One great aspect of the local chapter is that members often travel together to the regional and national competitions, besides taking fact-finding field trips to museums and air shows to make sure details on their models are correct.

“We’ve had a lot of fun and gone a lot of places,” Morgan said.


Chris Bolick recently showed fellow members his work on a Fletcher-Class Destroyer and a Japanese Yamato battleship.

His uncle got him started on plastic models when Bolick was 9 or 10 years old. When his grandfather was making a trip into Salisbury to pick up something at the hardware store, Bolick would tag along so he could spend time at John Spencer’s Toy Store.

He would take whatever money he had earned from mowing lawns and buy a model. His first model was a tank, then he went to car models.

To Bolick, the Chartreuse Caboose was nirvana in his early modeler days. Now 54, he said he likes to attend the Arm/Air Chapter meetings twice a month to share knowledge and tell stories.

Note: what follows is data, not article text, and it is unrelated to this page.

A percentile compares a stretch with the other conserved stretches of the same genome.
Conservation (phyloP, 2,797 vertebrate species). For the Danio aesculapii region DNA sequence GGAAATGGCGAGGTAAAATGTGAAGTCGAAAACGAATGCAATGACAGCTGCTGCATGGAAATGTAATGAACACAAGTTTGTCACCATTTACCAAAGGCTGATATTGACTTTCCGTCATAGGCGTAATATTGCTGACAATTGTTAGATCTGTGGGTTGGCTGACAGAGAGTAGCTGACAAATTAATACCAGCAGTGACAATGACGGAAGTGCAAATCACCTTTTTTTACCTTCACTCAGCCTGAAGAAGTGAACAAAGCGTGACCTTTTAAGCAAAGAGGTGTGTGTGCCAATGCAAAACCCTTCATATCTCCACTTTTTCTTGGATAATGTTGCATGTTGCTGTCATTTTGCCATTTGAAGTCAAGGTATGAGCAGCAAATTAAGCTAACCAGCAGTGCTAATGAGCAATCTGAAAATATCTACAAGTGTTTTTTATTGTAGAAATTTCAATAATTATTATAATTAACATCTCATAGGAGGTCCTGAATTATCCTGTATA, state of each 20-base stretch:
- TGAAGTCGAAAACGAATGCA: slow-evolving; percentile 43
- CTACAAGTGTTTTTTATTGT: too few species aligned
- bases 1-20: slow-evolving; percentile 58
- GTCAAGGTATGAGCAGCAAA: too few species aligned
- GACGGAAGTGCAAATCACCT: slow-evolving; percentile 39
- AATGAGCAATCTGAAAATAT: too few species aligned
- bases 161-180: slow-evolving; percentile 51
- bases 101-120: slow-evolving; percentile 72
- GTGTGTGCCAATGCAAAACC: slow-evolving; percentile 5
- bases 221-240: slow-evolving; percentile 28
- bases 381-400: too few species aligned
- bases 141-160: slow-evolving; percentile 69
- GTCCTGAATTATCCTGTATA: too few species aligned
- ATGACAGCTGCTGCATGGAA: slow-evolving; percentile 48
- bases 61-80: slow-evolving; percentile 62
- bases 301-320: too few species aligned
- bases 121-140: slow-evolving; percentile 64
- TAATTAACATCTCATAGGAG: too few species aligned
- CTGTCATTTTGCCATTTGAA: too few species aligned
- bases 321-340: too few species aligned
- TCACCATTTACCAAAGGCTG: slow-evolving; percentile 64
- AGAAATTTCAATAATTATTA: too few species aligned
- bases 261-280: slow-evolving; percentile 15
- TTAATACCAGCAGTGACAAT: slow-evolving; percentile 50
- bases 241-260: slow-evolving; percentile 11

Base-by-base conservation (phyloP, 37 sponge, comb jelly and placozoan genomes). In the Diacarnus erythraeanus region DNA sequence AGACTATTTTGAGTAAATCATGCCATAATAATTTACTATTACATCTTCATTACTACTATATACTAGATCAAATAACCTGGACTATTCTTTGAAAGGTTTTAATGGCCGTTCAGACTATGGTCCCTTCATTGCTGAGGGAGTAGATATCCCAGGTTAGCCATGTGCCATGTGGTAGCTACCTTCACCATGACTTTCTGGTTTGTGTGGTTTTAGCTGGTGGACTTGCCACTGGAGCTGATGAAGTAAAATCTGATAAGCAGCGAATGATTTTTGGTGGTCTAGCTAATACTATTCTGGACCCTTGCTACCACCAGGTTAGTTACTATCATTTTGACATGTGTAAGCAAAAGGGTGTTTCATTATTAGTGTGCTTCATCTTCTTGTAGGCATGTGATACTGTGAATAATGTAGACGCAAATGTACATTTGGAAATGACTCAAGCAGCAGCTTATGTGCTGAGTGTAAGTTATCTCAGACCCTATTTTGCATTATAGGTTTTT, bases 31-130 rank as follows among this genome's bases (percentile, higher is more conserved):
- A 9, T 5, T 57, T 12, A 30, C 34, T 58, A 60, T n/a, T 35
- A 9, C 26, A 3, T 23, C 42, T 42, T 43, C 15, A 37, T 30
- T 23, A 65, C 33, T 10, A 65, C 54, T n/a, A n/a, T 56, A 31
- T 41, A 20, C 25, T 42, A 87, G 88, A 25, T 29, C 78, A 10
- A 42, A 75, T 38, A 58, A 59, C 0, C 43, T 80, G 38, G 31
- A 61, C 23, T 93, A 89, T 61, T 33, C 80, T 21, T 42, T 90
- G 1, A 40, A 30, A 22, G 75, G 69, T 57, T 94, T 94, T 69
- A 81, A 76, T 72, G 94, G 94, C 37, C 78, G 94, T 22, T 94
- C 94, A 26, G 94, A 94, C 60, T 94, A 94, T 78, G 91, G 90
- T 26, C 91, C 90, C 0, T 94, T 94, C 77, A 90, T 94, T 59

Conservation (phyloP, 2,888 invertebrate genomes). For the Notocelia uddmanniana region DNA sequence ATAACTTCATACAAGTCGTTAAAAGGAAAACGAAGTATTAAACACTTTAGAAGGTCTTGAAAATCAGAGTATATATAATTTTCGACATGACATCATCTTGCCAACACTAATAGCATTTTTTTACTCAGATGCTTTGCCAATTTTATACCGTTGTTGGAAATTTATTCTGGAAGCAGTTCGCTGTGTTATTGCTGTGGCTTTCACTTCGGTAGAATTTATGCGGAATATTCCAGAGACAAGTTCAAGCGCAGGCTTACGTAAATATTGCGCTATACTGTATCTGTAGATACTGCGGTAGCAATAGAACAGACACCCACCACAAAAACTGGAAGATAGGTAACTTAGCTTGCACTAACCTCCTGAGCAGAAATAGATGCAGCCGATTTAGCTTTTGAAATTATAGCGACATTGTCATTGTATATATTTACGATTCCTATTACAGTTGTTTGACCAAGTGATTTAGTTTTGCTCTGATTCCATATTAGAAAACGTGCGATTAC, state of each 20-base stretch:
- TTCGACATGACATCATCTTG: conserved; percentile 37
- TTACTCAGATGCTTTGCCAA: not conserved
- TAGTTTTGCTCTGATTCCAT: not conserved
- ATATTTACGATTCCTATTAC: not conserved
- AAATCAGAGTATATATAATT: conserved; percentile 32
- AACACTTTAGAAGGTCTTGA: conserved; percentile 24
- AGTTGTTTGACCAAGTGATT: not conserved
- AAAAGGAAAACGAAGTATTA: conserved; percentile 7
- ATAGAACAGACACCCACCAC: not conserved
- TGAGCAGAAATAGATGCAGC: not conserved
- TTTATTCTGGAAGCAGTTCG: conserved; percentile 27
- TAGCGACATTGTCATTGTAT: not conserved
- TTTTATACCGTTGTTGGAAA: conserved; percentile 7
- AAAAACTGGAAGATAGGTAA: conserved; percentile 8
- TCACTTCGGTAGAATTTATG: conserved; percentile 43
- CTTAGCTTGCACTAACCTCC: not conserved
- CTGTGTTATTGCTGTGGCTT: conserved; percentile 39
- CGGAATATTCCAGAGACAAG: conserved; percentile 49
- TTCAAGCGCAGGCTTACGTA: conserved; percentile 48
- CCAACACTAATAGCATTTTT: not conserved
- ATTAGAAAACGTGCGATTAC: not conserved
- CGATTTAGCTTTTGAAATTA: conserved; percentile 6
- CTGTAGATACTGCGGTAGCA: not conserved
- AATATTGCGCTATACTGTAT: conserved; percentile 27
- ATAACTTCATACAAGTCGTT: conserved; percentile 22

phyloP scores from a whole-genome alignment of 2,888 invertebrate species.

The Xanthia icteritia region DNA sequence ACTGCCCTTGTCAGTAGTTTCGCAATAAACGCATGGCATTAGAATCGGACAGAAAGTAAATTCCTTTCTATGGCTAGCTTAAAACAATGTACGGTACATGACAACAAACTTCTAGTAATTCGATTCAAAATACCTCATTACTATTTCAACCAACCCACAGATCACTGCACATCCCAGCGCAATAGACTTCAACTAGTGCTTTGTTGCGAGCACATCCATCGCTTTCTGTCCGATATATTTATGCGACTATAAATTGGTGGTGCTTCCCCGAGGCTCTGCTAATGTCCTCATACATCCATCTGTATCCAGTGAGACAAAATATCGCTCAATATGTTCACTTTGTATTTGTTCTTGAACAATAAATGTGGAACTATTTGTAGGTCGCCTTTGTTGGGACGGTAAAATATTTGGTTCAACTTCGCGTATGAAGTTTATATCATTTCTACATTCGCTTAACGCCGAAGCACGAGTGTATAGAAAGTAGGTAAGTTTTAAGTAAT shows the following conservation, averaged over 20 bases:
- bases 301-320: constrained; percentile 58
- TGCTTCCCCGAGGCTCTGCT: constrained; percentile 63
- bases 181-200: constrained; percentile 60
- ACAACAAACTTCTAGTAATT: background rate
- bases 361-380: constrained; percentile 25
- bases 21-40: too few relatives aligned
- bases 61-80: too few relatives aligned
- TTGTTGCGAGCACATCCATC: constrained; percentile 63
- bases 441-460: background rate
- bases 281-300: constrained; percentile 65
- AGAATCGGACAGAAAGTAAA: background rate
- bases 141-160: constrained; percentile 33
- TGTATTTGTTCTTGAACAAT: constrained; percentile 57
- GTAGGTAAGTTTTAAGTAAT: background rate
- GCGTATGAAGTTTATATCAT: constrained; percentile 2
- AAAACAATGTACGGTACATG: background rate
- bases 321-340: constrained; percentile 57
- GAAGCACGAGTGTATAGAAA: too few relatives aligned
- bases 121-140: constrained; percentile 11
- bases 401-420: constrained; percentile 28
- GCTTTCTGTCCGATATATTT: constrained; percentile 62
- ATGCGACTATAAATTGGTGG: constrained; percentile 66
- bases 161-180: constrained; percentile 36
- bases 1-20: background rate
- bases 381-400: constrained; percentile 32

“It’s a good therapy, and the things you can learn from each other are invaluable,” Bolick said.

He personally spent a year building an M26 tank retriever, which won first place in a regional competition. “You almost become a part of it when you’re doing the research,” he said.

The volumes of information available now on the internet can be a blessing and a curse, according to Bolick. “You can take it to the extreme,” he said.


Morgan is currently working on two British Centurion tanks, paying attention to details such as their water cans to make the tanks competition quality. One is to 1/35th scale; the other, 1/76th scale.

“It’s called insanity,” Morgan said of the precise work.

Morgan uses a proportion wheel to make sure everything fits to scale. The Centurion tanks were employed in Korea and Vietnam before eventually being sold to the Israelis and playing roles in the Six Day and Yom Kippur wars, according to Morgan.

There’s a lot of history associated with the models, McLendon said.

But there’s also room for fantasy. Nearby, George Witter was intent on building from a kit his “Creature from the Black Lagoon.” He specializes in figure models.

Also in the room was Thomas Stewart, 11, a national winner in his age group for his model of R2D2 from Star Wars.

“I don’t try to compete,” the young Stewart said of his philosophy in building anything. “I just do it, because it’s fun.”

Thomas, his 15-year-old brother, Zachary, and their father, Don, have recently gotten into building models from paper, including a full-scale card model of R2D2.

“It adds a different dimension,” Morgan said of this newest trend.

And the old-school modelers will tell you, that’s OK.

Contact Mark Wineka at 704-797-4263, or